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   Abstract
   Introduction
   Methods
   Results
   Discussion
   Conclusion
   Acknowledgments
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ARTICLE  
Year : 2011  |  Volume : 13  |  Issue : 51  |  Page : 189-194
A qualitative assessment of the performance of electronic, level-dependent earmuffs when used on firing ranges

National Acoustic Laboratories, Chatswood, NSW, Australia

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Date of Web Publication1-Mar-2011
 
  Abstract 

A qualitative workplace trial was undertaken to examine the performance of sound restoration, level-dependent electronic hearing protectors (HPs) in a high impulsive noise environment using participants who were very experienced in the regular use of passive HPs. The results indicate that this type of HP is well accepted by experienced users, particularly so, by those who appreciate reliable communication while wearing the devices.

Keywords: Electronic hearing protectors, hearing loss, impulse noise, noise exposure, shooting

How to cite this article:
Williams W. A qualitative assessment of the performance of electronic, level-dependent earmuffs when used on firing ranges. Noise Health 2011;13:189-94

How to cite this URL:
Williams W. A qualitative assessment of the performance of electronic, level-dependent earmuffs when used on firing ranges. Noise Health [serial online] 2011 [cited 2020 Jul 4];13:189-94. Available from: http://www.noiseandhealth.org/text.asp?2011/13/51/189/77206

  Introduction Top


In the hierarchy of noise exposure management, the use of hearing protectors (HPs) falls low on the list, and as with any risk management approach, the elimination of the hazard is always preferable to a situation of "protected exposure" [1],[2],[3] . However, there are noisy situations where the use of personal protective equipments (PPE) such as HPs offers the only practical solution such as on weapon firing ranges. In practice, while the PPE attenuates the offending noise, it also impedes communication and limits user awareness of their immediate surroundings. Reasons proffered for the non or limited use of HPs regularly include lack of communication and lack of awareness of the immediate environment. [4]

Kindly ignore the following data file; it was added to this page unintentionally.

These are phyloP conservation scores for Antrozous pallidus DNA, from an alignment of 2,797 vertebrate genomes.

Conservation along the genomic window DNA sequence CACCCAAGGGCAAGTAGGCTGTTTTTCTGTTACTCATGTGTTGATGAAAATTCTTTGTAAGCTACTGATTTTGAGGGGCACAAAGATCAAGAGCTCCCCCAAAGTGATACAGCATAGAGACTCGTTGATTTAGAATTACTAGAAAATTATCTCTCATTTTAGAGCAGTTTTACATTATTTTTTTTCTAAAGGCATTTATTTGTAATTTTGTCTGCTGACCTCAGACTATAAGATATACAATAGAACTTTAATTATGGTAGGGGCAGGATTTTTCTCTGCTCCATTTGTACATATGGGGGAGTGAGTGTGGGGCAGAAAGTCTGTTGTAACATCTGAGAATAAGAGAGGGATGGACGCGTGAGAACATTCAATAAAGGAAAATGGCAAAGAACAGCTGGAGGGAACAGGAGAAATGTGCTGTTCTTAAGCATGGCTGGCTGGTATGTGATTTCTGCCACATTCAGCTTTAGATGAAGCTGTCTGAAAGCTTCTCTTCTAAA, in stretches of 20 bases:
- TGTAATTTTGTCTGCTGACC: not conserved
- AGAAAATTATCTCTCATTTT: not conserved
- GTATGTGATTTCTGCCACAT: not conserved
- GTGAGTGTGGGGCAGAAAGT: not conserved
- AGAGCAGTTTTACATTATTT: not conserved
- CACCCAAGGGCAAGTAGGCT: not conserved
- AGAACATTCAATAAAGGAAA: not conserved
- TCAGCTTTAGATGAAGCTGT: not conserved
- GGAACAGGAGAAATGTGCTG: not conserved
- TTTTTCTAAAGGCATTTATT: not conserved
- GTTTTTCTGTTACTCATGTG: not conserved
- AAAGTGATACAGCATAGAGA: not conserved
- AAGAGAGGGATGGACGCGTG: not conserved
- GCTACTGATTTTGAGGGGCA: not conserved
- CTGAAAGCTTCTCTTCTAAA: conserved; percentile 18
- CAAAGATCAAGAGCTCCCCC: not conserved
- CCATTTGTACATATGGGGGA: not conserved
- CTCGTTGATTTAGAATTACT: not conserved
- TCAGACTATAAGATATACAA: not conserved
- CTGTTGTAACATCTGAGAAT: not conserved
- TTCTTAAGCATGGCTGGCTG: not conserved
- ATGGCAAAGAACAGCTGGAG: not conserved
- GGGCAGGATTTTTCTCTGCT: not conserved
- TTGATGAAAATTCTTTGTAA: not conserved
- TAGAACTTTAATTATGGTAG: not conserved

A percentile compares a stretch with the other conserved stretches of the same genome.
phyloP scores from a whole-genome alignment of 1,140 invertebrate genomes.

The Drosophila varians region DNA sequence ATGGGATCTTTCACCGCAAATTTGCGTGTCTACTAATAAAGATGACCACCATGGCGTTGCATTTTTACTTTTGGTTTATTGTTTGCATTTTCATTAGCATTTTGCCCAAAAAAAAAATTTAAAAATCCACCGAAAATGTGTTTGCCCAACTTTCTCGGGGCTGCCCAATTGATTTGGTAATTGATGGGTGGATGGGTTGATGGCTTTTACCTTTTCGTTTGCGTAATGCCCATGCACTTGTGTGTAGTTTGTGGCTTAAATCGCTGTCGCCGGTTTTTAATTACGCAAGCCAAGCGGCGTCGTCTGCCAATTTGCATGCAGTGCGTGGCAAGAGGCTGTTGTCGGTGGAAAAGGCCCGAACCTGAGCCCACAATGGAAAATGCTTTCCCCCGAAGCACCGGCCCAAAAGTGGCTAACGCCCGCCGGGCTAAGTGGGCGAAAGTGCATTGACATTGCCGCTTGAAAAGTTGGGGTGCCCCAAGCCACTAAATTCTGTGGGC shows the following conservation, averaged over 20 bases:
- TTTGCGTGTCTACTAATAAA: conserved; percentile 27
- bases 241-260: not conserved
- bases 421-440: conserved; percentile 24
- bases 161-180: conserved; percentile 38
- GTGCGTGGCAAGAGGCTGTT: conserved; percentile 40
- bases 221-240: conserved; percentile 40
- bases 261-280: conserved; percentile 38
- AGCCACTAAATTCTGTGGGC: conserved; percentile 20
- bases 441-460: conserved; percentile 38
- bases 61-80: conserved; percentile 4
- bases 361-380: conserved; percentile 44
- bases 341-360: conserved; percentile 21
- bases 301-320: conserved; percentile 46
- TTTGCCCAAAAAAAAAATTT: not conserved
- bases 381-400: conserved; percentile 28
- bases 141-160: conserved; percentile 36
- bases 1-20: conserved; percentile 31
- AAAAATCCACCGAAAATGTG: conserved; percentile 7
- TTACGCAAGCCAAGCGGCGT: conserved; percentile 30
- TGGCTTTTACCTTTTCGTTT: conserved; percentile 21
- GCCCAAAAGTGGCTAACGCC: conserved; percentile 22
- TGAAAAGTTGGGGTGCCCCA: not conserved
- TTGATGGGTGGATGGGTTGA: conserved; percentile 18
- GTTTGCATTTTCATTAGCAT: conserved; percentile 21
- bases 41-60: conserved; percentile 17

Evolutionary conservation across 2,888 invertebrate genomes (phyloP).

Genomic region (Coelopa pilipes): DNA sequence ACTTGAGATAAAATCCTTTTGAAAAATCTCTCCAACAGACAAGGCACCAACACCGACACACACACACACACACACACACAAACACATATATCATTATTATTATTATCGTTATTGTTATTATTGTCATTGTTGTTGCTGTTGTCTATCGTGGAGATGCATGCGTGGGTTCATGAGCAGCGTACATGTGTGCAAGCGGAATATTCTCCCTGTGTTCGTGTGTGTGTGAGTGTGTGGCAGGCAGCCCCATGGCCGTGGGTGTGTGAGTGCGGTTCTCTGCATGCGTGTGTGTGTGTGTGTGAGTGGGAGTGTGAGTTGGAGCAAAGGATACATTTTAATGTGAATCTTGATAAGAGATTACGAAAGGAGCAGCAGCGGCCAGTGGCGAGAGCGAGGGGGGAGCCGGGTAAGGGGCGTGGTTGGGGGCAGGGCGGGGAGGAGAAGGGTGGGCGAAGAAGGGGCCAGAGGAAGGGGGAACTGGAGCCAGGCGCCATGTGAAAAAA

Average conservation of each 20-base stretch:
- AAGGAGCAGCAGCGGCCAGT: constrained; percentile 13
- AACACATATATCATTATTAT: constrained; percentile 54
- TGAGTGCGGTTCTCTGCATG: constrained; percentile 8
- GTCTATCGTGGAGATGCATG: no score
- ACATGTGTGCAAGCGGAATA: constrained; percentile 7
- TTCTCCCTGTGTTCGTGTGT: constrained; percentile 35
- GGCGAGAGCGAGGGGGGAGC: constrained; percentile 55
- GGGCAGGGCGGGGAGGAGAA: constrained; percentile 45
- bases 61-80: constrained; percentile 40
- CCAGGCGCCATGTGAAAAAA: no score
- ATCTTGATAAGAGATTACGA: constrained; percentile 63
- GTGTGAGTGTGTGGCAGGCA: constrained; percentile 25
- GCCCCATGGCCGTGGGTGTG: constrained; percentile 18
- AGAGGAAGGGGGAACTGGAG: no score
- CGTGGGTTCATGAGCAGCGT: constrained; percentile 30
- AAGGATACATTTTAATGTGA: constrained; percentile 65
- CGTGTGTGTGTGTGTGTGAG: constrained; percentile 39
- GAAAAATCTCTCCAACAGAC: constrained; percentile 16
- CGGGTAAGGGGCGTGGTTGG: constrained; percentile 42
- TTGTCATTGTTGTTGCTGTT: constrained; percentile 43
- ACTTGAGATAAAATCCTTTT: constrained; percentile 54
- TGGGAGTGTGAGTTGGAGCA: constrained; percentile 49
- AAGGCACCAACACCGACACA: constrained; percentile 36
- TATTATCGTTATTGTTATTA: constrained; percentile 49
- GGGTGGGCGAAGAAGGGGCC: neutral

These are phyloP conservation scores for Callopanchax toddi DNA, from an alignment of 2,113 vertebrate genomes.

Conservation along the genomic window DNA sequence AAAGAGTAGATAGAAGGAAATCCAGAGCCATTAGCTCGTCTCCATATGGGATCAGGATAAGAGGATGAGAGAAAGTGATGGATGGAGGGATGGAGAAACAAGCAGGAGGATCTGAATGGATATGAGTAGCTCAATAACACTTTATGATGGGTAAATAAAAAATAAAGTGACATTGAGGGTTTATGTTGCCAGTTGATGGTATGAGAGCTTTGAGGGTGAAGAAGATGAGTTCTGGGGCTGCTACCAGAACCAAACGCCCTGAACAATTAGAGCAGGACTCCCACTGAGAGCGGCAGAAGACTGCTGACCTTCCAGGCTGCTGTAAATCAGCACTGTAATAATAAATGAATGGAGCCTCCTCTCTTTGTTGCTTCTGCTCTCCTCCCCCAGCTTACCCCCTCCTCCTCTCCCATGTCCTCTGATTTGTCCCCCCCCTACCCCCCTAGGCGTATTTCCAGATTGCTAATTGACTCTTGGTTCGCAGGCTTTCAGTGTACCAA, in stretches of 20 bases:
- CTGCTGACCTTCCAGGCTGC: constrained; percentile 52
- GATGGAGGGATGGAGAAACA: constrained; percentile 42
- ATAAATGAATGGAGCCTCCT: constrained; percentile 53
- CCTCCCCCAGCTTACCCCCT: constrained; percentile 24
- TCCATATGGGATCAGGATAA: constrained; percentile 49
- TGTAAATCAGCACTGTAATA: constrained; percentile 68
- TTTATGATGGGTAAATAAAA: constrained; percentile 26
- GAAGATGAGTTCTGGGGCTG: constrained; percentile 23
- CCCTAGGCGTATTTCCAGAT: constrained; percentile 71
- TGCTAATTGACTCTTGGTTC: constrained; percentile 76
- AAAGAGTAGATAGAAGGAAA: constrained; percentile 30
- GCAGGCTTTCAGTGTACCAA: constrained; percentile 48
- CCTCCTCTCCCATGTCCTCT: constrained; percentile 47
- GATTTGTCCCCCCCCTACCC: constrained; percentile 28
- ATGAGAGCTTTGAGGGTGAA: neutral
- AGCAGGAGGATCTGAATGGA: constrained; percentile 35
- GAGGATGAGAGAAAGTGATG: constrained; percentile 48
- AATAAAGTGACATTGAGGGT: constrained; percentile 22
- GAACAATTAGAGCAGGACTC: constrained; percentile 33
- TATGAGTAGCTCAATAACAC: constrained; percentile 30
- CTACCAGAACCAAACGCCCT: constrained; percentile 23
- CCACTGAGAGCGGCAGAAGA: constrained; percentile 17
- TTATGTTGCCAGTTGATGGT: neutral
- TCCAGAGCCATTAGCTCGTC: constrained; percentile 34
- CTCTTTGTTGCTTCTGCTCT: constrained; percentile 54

Modern level-dependent HPs are currently commercially available which specifically include features for communications and an ability to be aware of surrounding environmental conditions. These level-dependent HPs facilitate the passage of sound, below a specific preselected level, through the use of electronic circuitry. When the sound level rises above the preselected level, sound transmission is terminated and the passive attenuation of the HP acts so as to reduce the level of the wearer's exposure. In this way, the wearer can listen to nearby conversation, environmental or background noises while the overall sound levels are low but have their hearing protected when sudden loud noises unexpectedly occur.

Communications are facilitated via a direct connection of the HP to two-way mobile radios and/or BlueTooth® type connections to cell phones by utilizing a separate "speech microphone" and associated electronic circuitry and signal processing. This circuit processing has the ability to discriminate speech from unwanted environmental noise for clearer communications. Thus, the wearer can experience good radio and mobile telephone communications, awareness of local environmental noise and face-to-face conversation while being protected from unwanted, loud, damaging sounds.